By Richard Oceguera
When I was recently invited to appear in the June episode, “Orgullo Latino” (Latin Pride) of the LGBT newsmagazine series IN THE LIFE, I was honored and concerned. An issue of identity arose that was all too familiar, which I had to grapple with: I’m indeed Hispanic, but my life doesn’t culturally revolve around my heritage, and I don’t identify as such on a daily basis. So how could I be the right man for this interview? It makes sense for the other featured subjects of the episode, like Ricky Martin, or Daniel Hernandez – the gay intern who saved Rep. Gabrielle Giffords’ life - but me?
There are many facets to my identity. I am Hispanic. I’m American. I’m gay. I’m a community leader. I’m a business owner. I’m an actor and public speaker. I’m a son, brother and husband. And who I am is a person with a vision for elevating the LGBT community - by cultivating a generation of LGBT leaders of all races and backgrounds.
The complexities of my identity are inherent in my very name – as I hear quite often. “Oceguera: what an interesting and unusual name. Where did you grow up? Is that Spanish? Is your name really Ricardo?”
A last name like Oceguera - like any uncommon name, I suppose – comes with the constant need to define, justify or even validate who I am. I can count on this conversation at least once a week if not more often. And no matter how many times I have this common exchange of predictable questions, I am always left wondering, “Who and what am I really?” But my response usually goes something like this:
“According to the records, my last name hails from the town of Burgos in the North of Spain, and found its way to the Americas around 400 years ago. On my father’s side, my grandfather Jose Oseguera (his name is spelled with an ‘s’ which became a ‘c’ when my dad was born) is from Michoacán, Mexico. He now lives in Central California, but I didn’t grow up knowing my grandfather Jose, and neither did my dad. And on my mother’s side I’m fourth-generation. We are a mixture of Spanish, French and American Indian. My family has been in California, Arizona, Texas and New Mexico dating back to before it was called the United States; when it was Mexico, really. So when you put it all together, I’m of Mexican descent. I like to say I’m truly North American. I grew up watching the Brady Bunch and eating Kraft Macaroni and Cheese. And, no, my name isn’t really Ricardo.”
After I get through that explanation, my curious inquisitor may be fascinated, nonplussed, or sorry she asked. It is often complicated and frustrating to not have a clear and simple answer. Simply saying that I’m Mexican, let alone just Hispanic, is not at all the truth.
Am I proud to be a gay Hispanic man? I absolutely celebrate my incredibly rich and diverse cultural heritage. But being gay and Hispanic aren’t the only things that define me. Our necessary rebellions, marches, rallies, protests and parades have opened up the gateway to progress and acceptance. As a result, we are experiencing new levels of freedom now more than ever before in this country.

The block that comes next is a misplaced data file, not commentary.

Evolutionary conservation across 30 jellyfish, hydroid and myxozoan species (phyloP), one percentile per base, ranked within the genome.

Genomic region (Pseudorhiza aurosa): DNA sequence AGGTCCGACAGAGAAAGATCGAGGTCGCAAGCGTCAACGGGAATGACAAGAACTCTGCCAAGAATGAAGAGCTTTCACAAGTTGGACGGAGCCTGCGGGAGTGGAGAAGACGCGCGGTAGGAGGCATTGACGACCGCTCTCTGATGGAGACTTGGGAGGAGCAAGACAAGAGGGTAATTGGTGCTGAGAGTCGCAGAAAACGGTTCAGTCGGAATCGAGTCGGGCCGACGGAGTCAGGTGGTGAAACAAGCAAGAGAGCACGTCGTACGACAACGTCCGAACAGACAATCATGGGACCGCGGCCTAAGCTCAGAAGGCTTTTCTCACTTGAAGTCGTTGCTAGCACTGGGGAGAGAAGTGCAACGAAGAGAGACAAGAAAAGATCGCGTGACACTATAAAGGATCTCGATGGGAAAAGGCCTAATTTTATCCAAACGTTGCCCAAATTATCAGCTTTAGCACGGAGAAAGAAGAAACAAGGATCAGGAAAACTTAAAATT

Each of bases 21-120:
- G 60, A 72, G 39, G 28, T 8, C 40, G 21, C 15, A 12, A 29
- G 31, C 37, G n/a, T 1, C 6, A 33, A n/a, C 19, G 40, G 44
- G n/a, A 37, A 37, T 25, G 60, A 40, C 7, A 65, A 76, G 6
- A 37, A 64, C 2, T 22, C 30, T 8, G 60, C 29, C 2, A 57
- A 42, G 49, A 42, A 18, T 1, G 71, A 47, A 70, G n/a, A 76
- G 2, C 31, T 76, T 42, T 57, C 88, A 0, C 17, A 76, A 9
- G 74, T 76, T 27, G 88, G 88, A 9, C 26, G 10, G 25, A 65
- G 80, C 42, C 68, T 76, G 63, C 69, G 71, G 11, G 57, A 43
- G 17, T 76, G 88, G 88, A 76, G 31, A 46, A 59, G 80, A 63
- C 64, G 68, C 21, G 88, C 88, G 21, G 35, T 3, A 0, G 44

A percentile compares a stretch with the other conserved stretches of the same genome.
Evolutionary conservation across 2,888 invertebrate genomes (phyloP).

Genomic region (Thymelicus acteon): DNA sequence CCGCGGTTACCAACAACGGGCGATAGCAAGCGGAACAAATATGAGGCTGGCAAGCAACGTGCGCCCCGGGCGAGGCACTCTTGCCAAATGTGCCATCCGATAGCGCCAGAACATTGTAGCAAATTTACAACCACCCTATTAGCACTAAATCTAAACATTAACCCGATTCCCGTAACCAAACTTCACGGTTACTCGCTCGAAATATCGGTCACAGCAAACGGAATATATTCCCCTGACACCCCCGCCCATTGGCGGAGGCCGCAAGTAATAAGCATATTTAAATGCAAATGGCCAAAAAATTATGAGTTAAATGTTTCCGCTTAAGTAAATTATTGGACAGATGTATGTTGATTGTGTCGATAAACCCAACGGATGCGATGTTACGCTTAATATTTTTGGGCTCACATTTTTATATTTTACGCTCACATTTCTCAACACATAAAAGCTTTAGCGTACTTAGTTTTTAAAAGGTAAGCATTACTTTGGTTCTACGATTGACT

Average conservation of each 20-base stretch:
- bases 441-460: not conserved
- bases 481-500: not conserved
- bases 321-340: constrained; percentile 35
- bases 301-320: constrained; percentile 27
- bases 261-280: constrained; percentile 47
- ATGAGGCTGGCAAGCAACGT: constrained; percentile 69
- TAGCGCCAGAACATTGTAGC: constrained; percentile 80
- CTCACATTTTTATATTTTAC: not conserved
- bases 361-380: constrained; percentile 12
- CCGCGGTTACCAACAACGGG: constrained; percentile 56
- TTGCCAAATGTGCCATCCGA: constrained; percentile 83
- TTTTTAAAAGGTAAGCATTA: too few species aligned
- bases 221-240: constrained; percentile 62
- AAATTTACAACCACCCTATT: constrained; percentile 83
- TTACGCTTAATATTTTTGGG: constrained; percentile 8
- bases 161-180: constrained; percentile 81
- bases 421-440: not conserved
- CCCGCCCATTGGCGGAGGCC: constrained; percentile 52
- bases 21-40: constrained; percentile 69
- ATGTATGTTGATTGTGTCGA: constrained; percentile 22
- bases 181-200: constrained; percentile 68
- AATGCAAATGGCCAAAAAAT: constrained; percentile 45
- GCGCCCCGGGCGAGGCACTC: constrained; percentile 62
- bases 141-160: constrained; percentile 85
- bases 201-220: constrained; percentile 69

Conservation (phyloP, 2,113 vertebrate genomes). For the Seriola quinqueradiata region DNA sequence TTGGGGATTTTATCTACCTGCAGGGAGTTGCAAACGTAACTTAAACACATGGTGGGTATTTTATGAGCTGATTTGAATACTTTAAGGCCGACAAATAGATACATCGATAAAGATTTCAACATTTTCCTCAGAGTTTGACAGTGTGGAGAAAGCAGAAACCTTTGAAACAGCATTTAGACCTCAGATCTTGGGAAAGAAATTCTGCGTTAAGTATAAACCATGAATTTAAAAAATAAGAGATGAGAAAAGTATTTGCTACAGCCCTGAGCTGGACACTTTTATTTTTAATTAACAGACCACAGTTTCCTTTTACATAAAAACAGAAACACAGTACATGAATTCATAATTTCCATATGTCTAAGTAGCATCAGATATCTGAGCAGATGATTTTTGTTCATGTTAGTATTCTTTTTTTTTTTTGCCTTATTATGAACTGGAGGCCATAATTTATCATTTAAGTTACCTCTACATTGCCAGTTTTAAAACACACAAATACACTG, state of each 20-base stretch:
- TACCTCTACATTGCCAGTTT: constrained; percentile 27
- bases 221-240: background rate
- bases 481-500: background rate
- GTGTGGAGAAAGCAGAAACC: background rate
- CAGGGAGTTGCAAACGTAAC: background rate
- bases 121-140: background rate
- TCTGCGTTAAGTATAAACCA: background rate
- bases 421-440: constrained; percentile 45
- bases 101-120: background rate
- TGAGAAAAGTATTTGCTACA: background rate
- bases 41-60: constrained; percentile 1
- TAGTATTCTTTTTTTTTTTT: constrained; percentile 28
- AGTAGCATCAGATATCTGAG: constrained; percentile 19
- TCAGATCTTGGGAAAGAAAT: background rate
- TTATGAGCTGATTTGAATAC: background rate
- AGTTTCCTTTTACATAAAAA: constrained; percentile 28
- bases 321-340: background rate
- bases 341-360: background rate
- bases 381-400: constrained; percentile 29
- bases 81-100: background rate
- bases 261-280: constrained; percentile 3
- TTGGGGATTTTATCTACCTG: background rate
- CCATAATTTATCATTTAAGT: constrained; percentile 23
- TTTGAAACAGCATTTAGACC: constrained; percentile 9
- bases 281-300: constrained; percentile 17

We are a long way from full equality, no doubt, as the recent referendum in North Carolina shows us. But just how do we elevate the conversation to a new level? How do we move forward from making demands with clenched fists to making a bigger difference? I believe it has to do with leadership.
Many LGBT Hispanic men and women are already serving leadership roles in national and local LGBT advocacy organizations. If we want to be heard and understood, there is also great power in being part of the community at large. Many of the needs unique to some Latinos are already being handled by hundreds of non-profits across the country, both mainstream and culturally specific.
Yet we always need more Latino LGBT people stepping up to run or fund the existing organizations. Whether on the staff or board, bold, innovative leaders from diverse backgrounds are what we need to represent the quickly changing face of our community and country.
As the founding president of the National Gay & Lesbian Chamber of Commerce New York, our members who have collaborated over the last four years to build this organization inspire me. We are creating real economic value for business owners of all backgrounds throughout New York City. And since I am aware that I am one of a small but significant group of out Hispanic men and women leading such organizations, I know that I have a responsibility to our community. When one in six people in this country identifies as Latino, I have to believe the desire to make an impact lies in the hearts of many, many more future leaders, and our community can and should always do more to find, identify, and train them.
This Pride, I will engage with my fellow Hispanic brothers and sisters in a conversation that’s not only about pride, but also about leadership. We will express ourselves, as we do, for a few colorful days a year, but we must continue making it a high priority to train and develop ourselves into people who will make a difference every day for the entire LGBT community.